Hi, dear readers,
It’s a first for airlines.net, reporting here a flight on Amsterdam Airlines.
You might never have heard about this airline. It’s a startup which was fouded in 2008, nearly 2 years ago already. It started operations in this difficult economic climate with a single Airbus A320 build in 1993 and previously operated by numerous airlines including Dragon Air and Transaer. These A320 aircraft operate in a full economy layout, 180 seats. Despite earlier plans to operate a more luxury business model which was never materialized.
In it’s early period of operations, the airline was operating on behalf of other airlines and touroperators from foreign countries. To somewhat strange destinations most of the times, mostly in the Middle East, including Iraq and Afghanistan. In 2009 a second A320 aircraft was added to the fleet, and more flights were added, including flights originating from The Netherlands. Business model was apparently changed, since they started a partnership with a Dutch (infamous) sales agent ‘ML tours’ offering flights on the airline.
Since I was interested in this unknown airline I looked into the flights, but I was not too keen on their destinations and flighttimes. Nevertheless I figured out a reasonable priced ticket to Morocco, which could be combined with some other flight later that day. Flights to e.g. Milan BGY were also offered from EUR 29 oneway, but these flights never operated. So I guess people who booked these flights were refunded, but at least never reached their destination. Beware for these items, the airline is small and also this summer 50% of their fleet is leased out to Travel Service from Hungary. So one remaining aircraft takes care for all services at the moment, in which delays might occur from time to time, without backup available.
Flights to Morocco first took off in late April, and got quite some attention by a Dutch trade organisation mentioning our relationship between The Netherlands and Morocco. Also, with quite a large population of Moroccans living in The Netherlands, some extra flight offerings to the airports of Nador and Tanger, both in the North of the country, were more then welcome and would be sure for a good amount of ethnic traffic. Said that, we should keep in mind that these places are both not real holiday destinations and maybe not too often visited by foreigners yet. Although I think the area around Nador is booming and working on improvement on tourism for the future.
My flights were taken on June 18, 2010. I just arrived home a few hours ago from a previous trip, A Mad-Dog To Denmark, Bornholm & More On SK/QI/DY (by Airbuseric Jun 27 2010 in Trip Reports), and after charging my batteries, a few hours sleep (3 or so), my alarm clock was waking me up again at an unhuman time in the morning.
Although online check-in is not offered, neither was seat selection in advance, I had no rush to make it to the check-in desks in the middle of this night. A good friend working at the airport in a nightshift secured a window seat in the back of the plane for me, also informed me by a small message that the load would be 100% on my flight. Also, I would be the only real Dutch person on board (aside from the crew).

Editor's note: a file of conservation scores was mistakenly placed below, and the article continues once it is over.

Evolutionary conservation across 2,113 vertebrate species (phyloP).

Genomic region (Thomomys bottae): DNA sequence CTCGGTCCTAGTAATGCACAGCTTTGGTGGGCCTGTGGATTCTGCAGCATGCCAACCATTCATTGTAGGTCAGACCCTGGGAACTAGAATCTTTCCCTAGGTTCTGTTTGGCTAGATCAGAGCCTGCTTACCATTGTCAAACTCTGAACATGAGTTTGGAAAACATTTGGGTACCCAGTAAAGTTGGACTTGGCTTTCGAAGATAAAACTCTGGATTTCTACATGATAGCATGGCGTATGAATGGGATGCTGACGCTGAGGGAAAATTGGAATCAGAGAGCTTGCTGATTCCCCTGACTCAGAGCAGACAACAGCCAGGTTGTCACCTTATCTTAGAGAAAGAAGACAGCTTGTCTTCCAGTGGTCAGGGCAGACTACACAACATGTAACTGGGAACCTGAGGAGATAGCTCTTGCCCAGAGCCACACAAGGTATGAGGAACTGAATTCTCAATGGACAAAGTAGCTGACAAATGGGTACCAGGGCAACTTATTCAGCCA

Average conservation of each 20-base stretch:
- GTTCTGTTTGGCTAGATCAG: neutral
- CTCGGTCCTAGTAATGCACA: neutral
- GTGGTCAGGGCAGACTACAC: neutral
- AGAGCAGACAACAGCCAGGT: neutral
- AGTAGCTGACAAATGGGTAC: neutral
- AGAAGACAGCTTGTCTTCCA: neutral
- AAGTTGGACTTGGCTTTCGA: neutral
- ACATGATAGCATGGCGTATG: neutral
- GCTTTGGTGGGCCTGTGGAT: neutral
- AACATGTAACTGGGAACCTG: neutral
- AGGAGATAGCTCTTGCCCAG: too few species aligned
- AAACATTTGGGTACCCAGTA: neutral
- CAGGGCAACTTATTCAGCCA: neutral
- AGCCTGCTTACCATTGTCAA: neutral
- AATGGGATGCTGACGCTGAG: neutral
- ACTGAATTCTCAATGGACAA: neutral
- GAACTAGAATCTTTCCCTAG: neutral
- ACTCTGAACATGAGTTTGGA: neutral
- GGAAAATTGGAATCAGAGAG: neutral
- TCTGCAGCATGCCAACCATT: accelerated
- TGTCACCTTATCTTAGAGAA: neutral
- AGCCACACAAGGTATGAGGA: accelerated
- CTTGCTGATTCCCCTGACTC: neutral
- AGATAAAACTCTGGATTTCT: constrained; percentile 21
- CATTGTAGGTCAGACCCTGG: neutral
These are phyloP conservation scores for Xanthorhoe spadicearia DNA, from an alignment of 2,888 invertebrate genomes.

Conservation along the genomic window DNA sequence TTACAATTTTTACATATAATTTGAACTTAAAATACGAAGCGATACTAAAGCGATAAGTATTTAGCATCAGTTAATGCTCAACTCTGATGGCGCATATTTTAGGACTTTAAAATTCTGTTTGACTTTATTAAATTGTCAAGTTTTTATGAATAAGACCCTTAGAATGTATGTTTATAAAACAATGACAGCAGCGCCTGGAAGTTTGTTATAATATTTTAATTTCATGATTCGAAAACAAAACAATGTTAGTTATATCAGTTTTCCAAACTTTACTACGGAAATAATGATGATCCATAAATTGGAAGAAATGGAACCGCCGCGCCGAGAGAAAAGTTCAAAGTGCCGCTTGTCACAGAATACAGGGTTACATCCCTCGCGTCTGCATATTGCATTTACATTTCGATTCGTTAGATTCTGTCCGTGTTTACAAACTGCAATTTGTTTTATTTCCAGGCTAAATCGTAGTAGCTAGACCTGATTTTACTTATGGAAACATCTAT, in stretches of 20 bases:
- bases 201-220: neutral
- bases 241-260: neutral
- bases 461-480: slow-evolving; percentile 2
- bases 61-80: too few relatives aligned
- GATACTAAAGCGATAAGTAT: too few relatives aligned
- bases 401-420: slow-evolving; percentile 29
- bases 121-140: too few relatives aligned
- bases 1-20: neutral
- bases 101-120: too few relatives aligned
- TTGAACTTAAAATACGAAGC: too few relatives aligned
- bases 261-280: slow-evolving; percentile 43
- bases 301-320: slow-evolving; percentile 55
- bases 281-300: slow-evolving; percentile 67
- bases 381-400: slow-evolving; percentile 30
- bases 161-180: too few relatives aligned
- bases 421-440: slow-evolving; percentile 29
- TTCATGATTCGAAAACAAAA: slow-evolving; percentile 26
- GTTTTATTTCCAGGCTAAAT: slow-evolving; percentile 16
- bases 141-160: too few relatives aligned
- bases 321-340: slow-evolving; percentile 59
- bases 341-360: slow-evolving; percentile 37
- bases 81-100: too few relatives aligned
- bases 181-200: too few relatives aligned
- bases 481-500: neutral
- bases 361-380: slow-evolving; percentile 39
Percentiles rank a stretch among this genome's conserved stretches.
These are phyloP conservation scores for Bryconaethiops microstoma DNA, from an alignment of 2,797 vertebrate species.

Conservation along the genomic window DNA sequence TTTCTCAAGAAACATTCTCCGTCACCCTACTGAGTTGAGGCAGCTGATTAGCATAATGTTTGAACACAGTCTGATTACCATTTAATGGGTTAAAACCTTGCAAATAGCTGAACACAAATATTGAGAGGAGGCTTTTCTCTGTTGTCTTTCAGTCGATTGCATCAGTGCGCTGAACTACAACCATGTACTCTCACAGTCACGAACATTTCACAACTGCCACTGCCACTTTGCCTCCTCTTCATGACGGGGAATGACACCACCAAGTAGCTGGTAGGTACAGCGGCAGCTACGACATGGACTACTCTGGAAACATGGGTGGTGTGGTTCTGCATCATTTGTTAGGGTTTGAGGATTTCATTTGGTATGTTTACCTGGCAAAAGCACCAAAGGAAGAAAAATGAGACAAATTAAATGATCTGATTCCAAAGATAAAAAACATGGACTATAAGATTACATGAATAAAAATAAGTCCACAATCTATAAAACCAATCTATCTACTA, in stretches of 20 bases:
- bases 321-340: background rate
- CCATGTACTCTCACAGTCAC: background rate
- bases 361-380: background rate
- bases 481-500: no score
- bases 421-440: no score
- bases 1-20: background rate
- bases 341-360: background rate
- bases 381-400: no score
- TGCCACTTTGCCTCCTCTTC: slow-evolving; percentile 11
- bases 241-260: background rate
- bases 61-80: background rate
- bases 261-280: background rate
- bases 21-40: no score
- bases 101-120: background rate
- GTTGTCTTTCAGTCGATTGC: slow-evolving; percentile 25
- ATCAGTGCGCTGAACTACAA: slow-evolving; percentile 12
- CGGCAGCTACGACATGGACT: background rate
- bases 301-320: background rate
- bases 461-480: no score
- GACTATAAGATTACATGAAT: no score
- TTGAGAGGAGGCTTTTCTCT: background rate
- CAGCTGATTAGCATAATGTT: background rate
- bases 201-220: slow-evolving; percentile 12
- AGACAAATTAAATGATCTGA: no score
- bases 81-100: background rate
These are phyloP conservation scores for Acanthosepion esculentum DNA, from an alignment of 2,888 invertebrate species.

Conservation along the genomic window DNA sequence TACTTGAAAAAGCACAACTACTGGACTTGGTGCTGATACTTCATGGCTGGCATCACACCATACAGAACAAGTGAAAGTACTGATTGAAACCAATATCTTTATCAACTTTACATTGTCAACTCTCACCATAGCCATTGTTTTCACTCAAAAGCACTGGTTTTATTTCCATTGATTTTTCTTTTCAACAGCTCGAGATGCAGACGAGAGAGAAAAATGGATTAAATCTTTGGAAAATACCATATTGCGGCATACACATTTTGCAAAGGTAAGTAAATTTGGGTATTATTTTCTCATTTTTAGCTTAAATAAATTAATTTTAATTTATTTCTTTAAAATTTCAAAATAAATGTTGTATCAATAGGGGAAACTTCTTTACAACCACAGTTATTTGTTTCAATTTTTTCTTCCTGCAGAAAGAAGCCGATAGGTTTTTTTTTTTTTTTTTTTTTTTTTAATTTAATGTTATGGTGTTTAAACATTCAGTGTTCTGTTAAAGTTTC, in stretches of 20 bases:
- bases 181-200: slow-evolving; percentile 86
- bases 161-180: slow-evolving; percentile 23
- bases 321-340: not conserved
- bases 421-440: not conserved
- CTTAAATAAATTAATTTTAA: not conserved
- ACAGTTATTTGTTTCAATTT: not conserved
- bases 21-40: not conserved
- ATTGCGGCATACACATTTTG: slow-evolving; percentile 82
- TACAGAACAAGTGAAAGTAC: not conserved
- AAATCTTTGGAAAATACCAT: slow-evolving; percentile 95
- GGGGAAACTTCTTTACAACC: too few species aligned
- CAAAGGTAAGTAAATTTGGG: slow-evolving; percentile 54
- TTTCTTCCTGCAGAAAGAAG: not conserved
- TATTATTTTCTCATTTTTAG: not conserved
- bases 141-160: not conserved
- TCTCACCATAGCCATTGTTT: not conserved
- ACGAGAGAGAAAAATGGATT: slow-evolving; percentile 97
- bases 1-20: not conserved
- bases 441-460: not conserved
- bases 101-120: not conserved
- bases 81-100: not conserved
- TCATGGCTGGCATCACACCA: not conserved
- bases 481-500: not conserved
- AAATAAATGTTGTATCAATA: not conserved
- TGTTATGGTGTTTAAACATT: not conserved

By my car to the airport now, parking nearby the terminal on my staff parking lot, free busride to the terminal. Check-in was in departure lounge 3, desk 26. Servisair takes care for this handling at AMS.
A huge line of people was waiting in line for check-in. Loads and loads of baggage on the carts. And indeed, mostly typical Moroccan public, travelling to their families in Morocco, maybe for holidays also. I passed the lines and told my story at the ‘for this flight dedicated’ cashier-desk and asked her to print my boardingpass, which she did. She was entitled to get overweight baggagefees from the passengers. I guess she had a tough job that night.
Since Morocco is outside the EU zone, I had to pass the passport control. Maybe surprised by my destination, the officer looked interestingly in my passport with a nice variety of stamps. Then he stopped with a stamp (bought) from the GDR, and laughed about it. He stamped my passport now also with a stamp from Amsterdam, without asking for my approval for this. Stupid action by this guy. He wastes my blank pages!
Departure would be from the D-gates, which is quite a walk from Terminal 3 (near gates F/G). A few arriving flights from the USA and Asia made up for a good selection of passengers already in the building.
Boarding for my flight started apparently at 6am already, 1 hours prior departure time! It’s unbelievable but true. 60 minutes to board an A320. But the line for the x-ray security check at the gate area (gate D26) was huge! And some passengers managed to have 4 items of cabin luggage with them. I watched the scene from aside, not in the mood to queue up in this line. I noticed so many people brought peanut butter which was confiscated by security staff. Also so many bodychecks by hand after alarm went off caused by metals. You can imagine that this took so many time, and meanwhile I was in an interesting conversation with a Moroccan man and his wife. With had quite some laughs about the type of people on this flight, and about me. I was really the ‘special person’ on this flight according him.
I passed the x-ray machine 20 minutes after our scheduled departure time, and still not the last one. And headed towards the aircraft.
Flight No.: AAN 581 Date: 18JUN’10
STD: 0700 ATD: 0741
STA: 0915 ATA: 0952